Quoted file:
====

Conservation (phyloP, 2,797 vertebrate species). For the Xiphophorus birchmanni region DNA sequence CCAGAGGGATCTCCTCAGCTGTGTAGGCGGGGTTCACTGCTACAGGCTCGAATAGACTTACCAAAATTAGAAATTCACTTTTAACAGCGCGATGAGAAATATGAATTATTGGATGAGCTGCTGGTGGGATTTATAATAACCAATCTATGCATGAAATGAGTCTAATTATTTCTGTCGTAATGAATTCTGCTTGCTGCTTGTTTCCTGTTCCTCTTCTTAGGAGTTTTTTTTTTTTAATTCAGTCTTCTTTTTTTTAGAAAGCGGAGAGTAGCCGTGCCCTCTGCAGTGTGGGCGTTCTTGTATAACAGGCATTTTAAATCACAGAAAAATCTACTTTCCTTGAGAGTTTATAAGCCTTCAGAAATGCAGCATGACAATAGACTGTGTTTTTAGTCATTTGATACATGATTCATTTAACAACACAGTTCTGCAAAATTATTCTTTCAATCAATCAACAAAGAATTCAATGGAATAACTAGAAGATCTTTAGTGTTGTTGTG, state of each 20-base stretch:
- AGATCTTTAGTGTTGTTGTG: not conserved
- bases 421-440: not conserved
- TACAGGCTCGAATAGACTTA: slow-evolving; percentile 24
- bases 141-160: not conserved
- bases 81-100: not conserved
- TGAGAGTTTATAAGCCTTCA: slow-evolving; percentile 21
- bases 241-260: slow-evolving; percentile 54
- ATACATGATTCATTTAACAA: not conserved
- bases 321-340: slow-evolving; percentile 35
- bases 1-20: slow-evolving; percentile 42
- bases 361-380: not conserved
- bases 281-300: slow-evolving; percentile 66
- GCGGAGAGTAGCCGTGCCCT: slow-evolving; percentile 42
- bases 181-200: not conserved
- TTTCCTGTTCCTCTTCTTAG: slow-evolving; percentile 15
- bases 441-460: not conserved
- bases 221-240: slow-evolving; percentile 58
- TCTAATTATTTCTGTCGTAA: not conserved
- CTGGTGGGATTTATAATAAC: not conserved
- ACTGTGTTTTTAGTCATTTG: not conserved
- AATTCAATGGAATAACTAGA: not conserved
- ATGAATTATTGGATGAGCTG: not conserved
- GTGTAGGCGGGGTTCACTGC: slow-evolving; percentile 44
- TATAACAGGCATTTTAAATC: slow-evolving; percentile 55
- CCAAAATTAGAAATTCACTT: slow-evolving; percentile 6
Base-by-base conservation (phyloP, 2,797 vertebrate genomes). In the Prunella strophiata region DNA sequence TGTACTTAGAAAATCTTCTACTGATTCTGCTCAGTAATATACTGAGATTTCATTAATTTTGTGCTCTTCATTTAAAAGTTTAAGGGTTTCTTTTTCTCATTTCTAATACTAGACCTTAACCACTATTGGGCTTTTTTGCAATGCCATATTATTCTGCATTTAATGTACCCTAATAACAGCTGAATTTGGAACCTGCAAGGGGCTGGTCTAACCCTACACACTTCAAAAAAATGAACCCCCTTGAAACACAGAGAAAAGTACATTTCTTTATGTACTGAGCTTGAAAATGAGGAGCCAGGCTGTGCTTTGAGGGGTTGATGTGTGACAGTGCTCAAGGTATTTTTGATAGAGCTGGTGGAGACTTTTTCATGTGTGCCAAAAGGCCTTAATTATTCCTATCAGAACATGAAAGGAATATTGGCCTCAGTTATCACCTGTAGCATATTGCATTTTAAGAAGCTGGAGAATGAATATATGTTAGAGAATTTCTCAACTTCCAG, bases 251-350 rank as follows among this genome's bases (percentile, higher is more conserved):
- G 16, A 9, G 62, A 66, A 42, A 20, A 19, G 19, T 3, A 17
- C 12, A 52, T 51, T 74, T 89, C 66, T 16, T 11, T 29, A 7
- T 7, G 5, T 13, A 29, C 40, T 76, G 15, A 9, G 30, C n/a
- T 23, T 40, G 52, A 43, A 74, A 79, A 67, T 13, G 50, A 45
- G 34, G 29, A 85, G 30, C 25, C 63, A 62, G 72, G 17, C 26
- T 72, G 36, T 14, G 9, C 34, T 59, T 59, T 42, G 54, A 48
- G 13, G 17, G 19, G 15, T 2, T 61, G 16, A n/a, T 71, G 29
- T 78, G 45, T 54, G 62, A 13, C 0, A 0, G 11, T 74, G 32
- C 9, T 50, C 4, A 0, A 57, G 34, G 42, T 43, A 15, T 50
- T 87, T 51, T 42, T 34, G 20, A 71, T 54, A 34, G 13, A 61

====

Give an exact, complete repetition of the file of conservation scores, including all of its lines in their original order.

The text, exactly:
Conservation (phyloP, 2,797 vertebrate species). For the Xiphophorus birchmanni region DNA sequence CCAGAGGGATCTCCTCAGCTGTGTAGGCGGGGTTCACTGCTACAGGCTCGAATAGACTTACCAAAATTAGAAATTCACTTTTAACAGCGCGATGAGAAATATGAATTATTGGATGAGCTGCTGGTGGGATTTATAATAACCAATCTATGCATGAAATGAGTCTAATTATTTCTGTCGTAATGAATTCTGCTTGCTGCTTGTTTCCTGTTCCTCTTCTTAGGAGTTTTTTTTTTTTAATTCAGTCTTCTTTTTTTTAGAAAGCGGAGAGTAGCCGTGCCCTCTGCAGTGTGGGCGTTCTTGTATAACAGGCATTTTAAATCACAGAAAAATCTACTTTCCTTGAGAGTTTATAAGCCTTCAGAAATGCAGCATGACAATAGACTGTGTTTTTAGTCATTTGATACATGATTCATTTAACAACACAGTTCTGCAAAATTATTCTTTCAATCAATCAACAAAGAATTCAATGGAATAACTAGAAGATCTTTAGTGTTGTTGTG, state of each 20-base stretch:
- AGATCTTTAGTGTTGTTGTG: not conserved
- bases 421-440: not conserved
- TACAGGCTCGAATAGACTTA: slow-evolving; percentile 24
- bases 141-160: not conserved
- bases 81-100: not conserved
- TGAGAGTTTATAAGCCTTCA: slow-evolving; percentile 21
- bases 241-260: slow-evolving; percentile 54
- ATACATGATTCATTTAACAA: not conserved
- bases 321-340: slow-evolving; percentile 35
- bases 1-20: slow-evolving; percentile 42
- bases 361-380: not conserved
- bases 281-300: slow-evolving; percentile 66
- GCGGAGAGTAGCCGTGCCCT: slow-evolving; percentile 42
- bases 181-200: not conserved
- TTTCCTGTTCCTCTTCTTAG: slow-evolving; percentile 15
- bases 441-460: not conserved
- bases 221-240: slow-evolving; percentile 58
- TCTAATTATTTCTGTCGTAA: not conserved
- CTGGTGGGATTTATAATAAC: not conserved
- ACTGTGTTTTTAGTCATTTG: not conserved
- AATTCAATGGAATAACTAGA: not conserved
- ATGAATTATTGGATGAGCTG: not conserved
- GTGTAGGCGGGGTTCACTGC: slow-evolving; percentile 44
- TATAACAGGCATTTTAAATC: slow-evolving; percentile 55
- CCAAAATTAGAAATTCACTT: slow-evolving; percentile 6
Base-by-base conservation (phyloP, 2,797 vertebrate genomes). In the Prunella strophiata region DNA sequence TGTACTTAGAAAATCTTCTACTGATTCTGCTCAGTAATATACTGAGATTTCATTAATTTTGTGCTCTTCATTTAAAAGTTTAAGGGTTTCTTTTTCTCATTTCTAATACTAGACCTTAACCACTATTGGGCTTTTTTGCAATGCCATATTATTCTGCATTTAATGTACCCTAATAACAGCTGAATTTGGAACCTGCAAGGGGCTGGTCTAACCCTACACACTTCAAAAAAATGAACCCCCTTGAAACACAGAGAAAAGTACATTTCTTTATGTACTGAGCTTGAAAATGAGGAGCCAGGCTGTGCTTTGAGGGGTTGATGTGTGACAGTGCTCAAGGTATTTTTGATAGAGCTGGTGGAGACTTTTTCATGTGTGCCAAAAGGCCTTAATTATTCCTATCAGAACATGAAAGGAATATTGGCCTCAGTTATCACCTGTAGCATATTGCATTTTAAGAAGCTGGAGAATGAATATATGTTAGAGAATTTCTCAACTTCCAG, bases 251-350 rank as follows among this genome's bases (percentile, higher is more conserved):
- G 16, A 9, G 62, A 66, A 42, A 20, A 19, G 19, T 3, A 17
- C 12, A 52, T 51, T 74, T 89, C 66, T 16, T 11, T 29, A 7
- T 7, G 5, T 13, A 29, C 40, T 76, G 15, A 9, G 30, C n/a
- T 23, T 40, G 52, A 43, A 74, A 79, A 67, T 13, G 50, A 45
- G 34, G 29, A 85, G 30, C 25, C 63, A 62, G 72, G 17, C 26
- T 72, G 36, T 14, G 9, C 34, T 59, T 59, T 42, G 54, A 48
- G 13, G 17, G 19, G 15, T 2, T 61, G 16, A n/a, T 71, G 29
- T 78, G 45, T 54, G 62, A 13, C 0, A 0, G 11, T 74, G 32
- C 9, T 50, C 4, A 0, A 57, G 34, G 42, T 43, A 15, T 50
- T 87, T 51, T 42, T 34, G 20, A 71, T 54, A 34, G 13, A 61